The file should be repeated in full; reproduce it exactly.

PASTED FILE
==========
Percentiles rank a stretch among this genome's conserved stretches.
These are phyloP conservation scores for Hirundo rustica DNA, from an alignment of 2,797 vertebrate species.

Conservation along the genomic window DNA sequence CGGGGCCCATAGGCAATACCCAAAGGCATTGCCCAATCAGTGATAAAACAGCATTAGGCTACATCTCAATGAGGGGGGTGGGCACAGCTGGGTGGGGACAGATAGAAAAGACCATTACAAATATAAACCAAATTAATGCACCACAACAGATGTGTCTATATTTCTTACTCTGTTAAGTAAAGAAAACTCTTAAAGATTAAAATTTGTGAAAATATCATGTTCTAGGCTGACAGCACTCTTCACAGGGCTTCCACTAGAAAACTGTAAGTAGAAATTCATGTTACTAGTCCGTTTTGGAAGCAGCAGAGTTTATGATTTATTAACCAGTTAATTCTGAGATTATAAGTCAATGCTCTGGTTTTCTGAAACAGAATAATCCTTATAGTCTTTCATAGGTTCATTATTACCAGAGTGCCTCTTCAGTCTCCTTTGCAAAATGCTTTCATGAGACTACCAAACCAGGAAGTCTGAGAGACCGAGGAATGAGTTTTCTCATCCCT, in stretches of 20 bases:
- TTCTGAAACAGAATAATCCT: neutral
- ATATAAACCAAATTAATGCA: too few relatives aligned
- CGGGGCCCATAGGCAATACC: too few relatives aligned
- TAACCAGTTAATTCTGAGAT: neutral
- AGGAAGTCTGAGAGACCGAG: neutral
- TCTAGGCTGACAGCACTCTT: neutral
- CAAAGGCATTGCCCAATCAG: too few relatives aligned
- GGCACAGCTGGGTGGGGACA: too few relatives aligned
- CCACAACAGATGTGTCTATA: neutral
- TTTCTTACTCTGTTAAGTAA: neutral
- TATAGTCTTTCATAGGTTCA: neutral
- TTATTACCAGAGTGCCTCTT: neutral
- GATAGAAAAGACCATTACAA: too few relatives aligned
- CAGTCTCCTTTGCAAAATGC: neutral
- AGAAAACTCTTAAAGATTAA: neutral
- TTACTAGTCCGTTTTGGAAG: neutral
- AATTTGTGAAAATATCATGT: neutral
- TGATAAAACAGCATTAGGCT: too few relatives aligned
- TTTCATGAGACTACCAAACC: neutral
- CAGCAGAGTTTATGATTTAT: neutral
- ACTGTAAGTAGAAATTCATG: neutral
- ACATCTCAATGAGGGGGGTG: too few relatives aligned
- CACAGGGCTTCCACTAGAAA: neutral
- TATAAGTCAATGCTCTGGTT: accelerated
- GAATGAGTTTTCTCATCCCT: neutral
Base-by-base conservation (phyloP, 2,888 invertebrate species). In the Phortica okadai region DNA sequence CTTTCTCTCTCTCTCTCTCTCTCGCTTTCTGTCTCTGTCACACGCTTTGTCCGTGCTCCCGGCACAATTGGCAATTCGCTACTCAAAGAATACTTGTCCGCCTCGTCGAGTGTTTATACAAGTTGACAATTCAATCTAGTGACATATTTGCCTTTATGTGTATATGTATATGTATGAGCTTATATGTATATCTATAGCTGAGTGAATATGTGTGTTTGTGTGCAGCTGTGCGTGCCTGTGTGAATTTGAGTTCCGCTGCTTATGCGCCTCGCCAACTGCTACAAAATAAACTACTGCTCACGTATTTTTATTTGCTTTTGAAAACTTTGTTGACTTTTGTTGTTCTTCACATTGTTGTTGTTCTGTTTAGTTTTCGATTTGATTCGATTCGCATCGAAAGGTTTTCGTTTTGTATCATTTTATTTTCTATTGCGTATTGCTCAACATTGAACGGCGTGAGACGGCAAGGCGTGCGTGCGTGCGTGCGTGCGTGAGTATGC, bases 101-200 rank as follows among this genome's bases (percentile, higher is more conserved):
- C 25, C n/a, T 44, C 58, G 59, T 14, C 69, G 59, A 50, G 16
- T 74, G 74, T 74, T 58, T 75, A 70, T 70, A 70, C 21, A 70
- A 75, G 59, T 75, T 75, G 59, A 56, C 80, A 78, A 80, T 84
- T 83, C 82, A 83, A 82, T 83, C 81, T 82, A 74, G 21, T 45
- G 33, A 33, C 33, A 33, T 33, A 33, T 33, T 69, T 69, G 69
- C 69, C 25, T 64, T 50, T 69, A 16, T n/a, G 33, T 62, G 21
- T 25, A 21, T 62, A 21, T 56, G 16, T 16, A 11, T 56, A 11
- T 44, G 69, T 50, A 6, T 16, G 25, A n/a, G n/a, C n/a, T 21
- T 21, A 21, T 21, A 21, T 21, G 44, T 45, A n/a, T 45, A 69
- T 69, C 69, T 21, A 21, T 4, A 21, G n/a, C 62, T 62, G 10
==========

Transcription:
Percentiles rank a stretch among this genome's conserved stretches.
These are phyloP conservation scores for Hirundo rustica DNA, from an alignment of 2,797 vertebrate species.

Conservation along the genomic window DNA sequence CGGGGCCCATAGGCAATACCCAAAGGCATTGCCCAATCAGTGATAAAACAGCATTAGGCTACATCTCAATGAGGGGGGTGGGCACAGCTGGGTGGGGACAGATAGAAAAGACCATTACAAATATAAACCAAATTAATGCACCACAACAGATGTGTCTATATTTCTTACTCTGTTAAGTAAAGAAAACTCTTAAAGATTAAAATTTGTGAAAATATCATGTTCTAGGCTGACAGCACTCTTCACAGGGCTTCCACTAGAAAACTGTAAGTAGAAATTCATGTTACTAGTCCGTTTTGGAAGCAGCAGAGTTTATGATTTATTAACCAGTTAATTCTGAGATTATAAGTCAATGCTCTGGTTTTCTGAAACAGAATAATCCTTATAGTCTTTCATAGGTTCATTATTACCAGAGTGCCTCTTCAGTCTCCTTTGCAAAATGCTTTCATGAGACTACCAAACCAGGAAGTCTGAGAGACCGAGGAATGAGTTTTCTCATCCCT, in stretches of 20 bases:
- TTCTGAAACAGAATAATCCT: neutral
- ATATAAACCAAATTAATGCA: too few relatives aligned
- CGGGGCCCATAGGCAATACC: too few relatives aligned
- TAACCAGTTAATTCTGAGAT: neutral
- AGGAAGTCTGAGAGACCGAG: neutral
- TCTAGGCTGACAGCACTCTT: neutral
- CAAAGGCATTGCCCAATCAG: too few relatives aligned
- GGCACAGCTGGGTGGGGACA: too few relatives aligned
- CCACAACAGATGTGTCTATA: neutral
- TTTCTTACTCTGTTAAGTAA: neutral
- TATAGTCTTTCATAGGTTCA: neutral
- TTATTACCAGAGTGCCTCTT: neutral
- GATAGAAAAGACCATTACAA: too few relatives aligned
- CAGTCTCCTTTGCAAAATGC: neutral
- AGAAAACTCTTAAAGATTAA: neutral
- TTACTAGTCCGTTTTGGAAG: neutral
- AATTTGTGAAAATATCATGT: neutral
- TGATAAAACAGCATTAGGCT: too few relatives aligned
- TTTCATGAGACTACCAAACC: neutral
- CAGCAGAGTTTATGATTTAT: neutral
- ACTGTAAGTAGAAATTCATG: neutral
- ACATCTCAATGAGGGGGGTG: too few relatives aligned
- CACAGGGCTTCCACTAGAAA: neutral
- TATAAGTCAATGCTCTGGTT: accelerated
- GAATGAGTTTTCTCATCCCT: neutral
Base-by-base conservation (phyloP, 2,888 invertebrate species). In the Phortica okadai region DNA sequence CTTTCTCTCTCTCTCTCTCTCTCGCTTTCTGTCTCTGTCACACGCTTTGTCCGTGCTCCCGGCACAATTGGCAATTCGCTACTCAAAGAATACTTGTCCGCCTCGTCGAGTGTTTATACAAGTTGACAATTCAATCTAGTGACATATTTGCCTTTATGTGTATATGTATATGTATGAGCTTATATGTATATCTATAGCTGAGTGAATATGTGTGTTTGTGTGCAGCTGTGCGTGCCTGTGTGAATTTGAGTTCCGCTGCTTATGCGCCTCGCCAACTGCTACAAAATAAACTACTGCTCACGTATTTTTATTTGCTTTTGAAAACTTTGTTGACTTTTGTTGTTCTTCACATTGTTGTTGTTCTGTTTAGTTTTCGATTTGATTCGATTCGCATCGAAAGGTTTTCGTTTTGTATCATTTTATTTTCTATTGCGTATTGCTCAACATTGAACGGCGTGAGACGGCAAGGCGTGCGTGCGTGCGTGCGTGCGTGAGTATGC, bases 101-200 rank as follows among this genome's bases (percentile, higher is more conserved):
- C 25, C n/a, T 44, C 58, G 59, T 14, C 69, G 59, A 50, G 16
- T 74, G 74, T 74, T 58, T 75, A 70, T 70, A 70, C 21, A 70
- A 75, G 59, T 75, T 75, G 59, A 56, C 80, A 78, A 80, T 84
- T 83, C 82, A 83, A 82, T 83, C 81, T 82, A 74, G 21, T 45
- G 33, A 33, C 33, A 33, T 33, A 33, T 33, T 69, T 69, G 69
- C 69, C 25, T 64, T 50, T 69, A 16, T n/a, G 33, T 62, G 21
- T 25, A 21, T 62, A 21, T 56, G 16, T 16, A 11, T 56, A 11
- T 44, G 69, T 50, A 6, T 16, G 25, A n/a, G n/a, C n/a, T 21
- T 21, A 21, T 21, A 21, T 21, G 44, T 45, A n/a, T 45, A 69
- T 69, C 69, T 21, A 21, T 4, A 21, G n/a, C 62, T 62, G 10